The Government plans to scrape back more money to spend on medicines by removing a range of common medications from the Pharmaceutical Benefits Scheme and the move is set to ensure that fewer people can use scripts on more expensive versions of basic drugs to pass through the Medicare Safety Net threshold.
17 different over the counter drugs like Paracetamol and Aspirin, Hydrocortisone and Glycerol will not be available under co-payment subsidy via prescription from the beginning of next year, and instead, patients will have to buy “over the counter” without it adding up as an off-settable medical expense. The government is claiming that it could save them up to $100 million knowing that the amount put through scripts last year amounted to $87.3 million on these items.
The drugs have been costing the government more to subsidise than they would have cost the patients to buy them from supermarkets thanks to complex deals struck by the pharmaceutical companies.
Health Minister Sussan Ley praised the change in the ABC as progressive saying that for many it was better to buy the medicines off the shelf than via prescription.
“Concession card holders might pay $6.10 for a $2 pack of paracetamol if it was on their script, with flow-on costs to the PBS and government,” said Ms Ley.
“There’s no doubting that many of these over-the-counter drugs, such as paracetamol and aspirin, can be a simple and easy treatment for various conditions.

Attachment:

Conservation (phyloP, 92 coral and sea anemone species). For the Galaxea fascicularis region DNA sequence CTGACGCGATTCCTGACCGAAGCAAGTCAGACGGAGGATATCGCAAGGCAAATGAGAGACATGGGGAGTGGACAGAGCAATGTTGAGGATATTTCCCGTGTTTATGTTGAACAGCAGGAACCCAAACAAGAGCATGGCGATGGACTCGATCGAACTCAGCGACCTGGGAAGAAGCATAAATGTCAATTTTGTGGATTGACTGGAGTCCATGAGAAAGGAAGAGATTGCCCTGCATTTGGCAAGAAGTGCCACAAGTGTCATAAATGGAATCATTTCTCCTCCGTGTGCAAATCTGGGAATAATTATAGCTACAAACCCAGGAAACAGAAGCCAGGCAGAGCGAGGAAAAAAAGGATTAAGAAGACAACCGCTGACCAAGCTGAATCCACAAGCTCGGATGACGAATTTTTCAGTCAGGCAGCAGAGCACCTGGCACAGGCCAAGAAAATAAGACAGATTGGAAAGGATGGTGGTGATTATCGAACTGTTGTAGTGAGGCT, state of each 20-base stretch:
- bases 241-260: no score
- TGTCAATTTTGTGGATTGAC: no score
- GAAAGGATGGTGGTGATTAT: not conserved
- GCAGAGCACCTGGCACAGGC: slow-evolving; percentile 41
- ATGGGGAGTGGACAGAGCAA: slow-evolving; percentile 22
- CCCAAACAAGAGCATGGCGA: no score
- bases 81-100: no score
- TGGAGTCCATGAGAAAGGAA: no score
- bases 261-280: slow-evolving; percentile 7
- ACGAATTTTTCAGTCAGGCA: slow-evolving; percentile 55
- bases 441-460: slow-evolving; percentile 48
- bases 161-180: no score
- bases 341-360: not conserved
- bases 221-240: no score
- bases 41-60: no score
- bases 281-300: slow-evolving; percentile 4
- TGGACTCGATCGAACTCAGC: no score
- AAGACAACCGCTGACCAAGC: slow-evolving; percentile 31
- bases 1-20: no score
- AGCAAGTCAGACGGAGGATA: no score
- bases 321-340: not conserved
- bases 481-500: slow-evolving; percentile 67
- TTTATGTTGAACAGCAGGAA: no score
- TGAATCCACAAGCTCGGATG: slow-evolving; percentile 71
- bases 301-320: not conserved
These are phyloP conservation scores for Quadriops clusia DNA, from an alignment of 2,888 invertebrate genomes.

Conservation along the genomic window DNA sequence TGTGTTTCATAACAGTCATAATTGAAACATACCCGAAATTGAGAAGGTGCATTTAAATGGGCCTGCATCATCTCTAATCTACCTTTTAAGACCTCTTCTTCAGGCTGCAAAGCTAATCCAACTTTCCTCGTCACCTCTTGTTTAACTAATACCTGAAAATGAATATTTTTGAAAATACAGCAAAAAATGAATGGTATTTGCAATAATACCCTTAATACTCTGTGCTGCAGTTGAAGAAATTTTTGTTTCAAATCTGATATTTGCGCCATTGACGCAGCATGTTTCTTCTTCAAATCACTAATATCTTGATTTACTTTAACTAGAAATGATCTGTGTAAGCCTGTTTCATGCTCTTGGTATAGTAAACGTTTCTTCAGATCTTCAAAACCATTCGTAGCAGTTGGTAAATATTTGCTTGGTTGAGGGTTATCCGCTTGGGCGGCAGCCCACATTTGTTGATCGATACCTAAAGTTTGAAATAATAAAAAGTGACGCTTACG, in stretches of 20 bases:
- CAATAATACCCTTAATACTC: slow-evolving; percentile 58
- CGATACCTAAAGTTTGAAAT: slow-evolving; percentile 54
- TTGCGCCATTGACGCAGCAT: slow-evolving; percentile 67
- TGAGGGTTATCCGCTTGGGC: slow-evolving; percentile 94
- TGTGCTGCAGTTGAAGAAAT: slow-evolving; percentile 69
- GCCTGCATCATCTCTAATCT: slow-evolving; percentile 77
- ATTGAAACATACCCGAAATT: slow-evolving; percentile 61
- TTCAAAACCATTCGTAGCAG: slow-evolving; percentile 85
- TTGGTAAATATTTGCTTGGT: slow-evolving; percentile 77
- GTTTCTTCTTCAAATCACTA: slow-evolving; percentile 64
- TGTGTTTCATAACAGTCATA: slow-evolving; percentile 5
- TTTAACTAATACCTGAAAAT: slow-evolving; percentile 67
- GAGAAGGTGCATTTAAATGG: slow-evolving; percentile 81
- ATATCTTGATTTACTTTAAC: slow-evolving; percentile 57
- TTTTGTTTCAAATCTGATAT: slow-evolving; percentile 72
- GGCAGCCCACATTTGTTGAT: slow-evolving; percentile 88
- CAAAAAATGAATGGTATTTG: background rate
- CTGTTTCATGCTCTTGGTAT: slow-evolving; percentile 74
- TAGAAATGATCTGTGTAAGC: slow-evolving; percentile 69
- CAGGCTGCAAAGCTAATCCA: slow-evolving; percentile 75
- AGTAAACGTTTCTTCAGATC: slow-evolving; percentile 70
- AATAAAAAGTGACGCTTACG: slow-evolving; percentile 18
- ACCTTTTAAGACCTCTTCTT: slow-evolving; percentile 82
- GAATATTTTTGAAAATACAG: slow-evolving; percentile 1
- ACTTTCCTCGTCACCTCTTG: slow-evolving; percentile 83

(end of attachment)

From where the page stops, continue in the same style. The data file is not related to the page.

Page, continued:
“This is an anomaly in the system that for years has seen patients and taxpayers unnecessarily paying higher prices to fill prescriptions for medicines that can often be bought at cheaper prices straight off the shelf in chemists or supermarkets.”
But the downside does mean that pensioners and those reaching the safety net who might then have been able to claim these drug under their safety net if they hit the thresholds, receiving them free will no longer be able to do so.
“A curiosity of the system means that if you reach the safety net for medicines you can access these over-the-counter drugs free,” Ms Ley said.
“But overall while you get up to that safety net you pay as a concessional patient $6.10 on average for Panadol or aspirin when you could buy that medicine for $2 over the counter.
“This distortion costs Government and prevents us from listing new drugs which we might be able to do with those dollars.
“And most patients don’t reach the safety net so there’s an excessive spend on over-the-counter medicines which doesn’t need to happen.”
Are you happy to see the Government redirecting this money to other medicines on the PBS rather than funding something that is more expensive than it should be?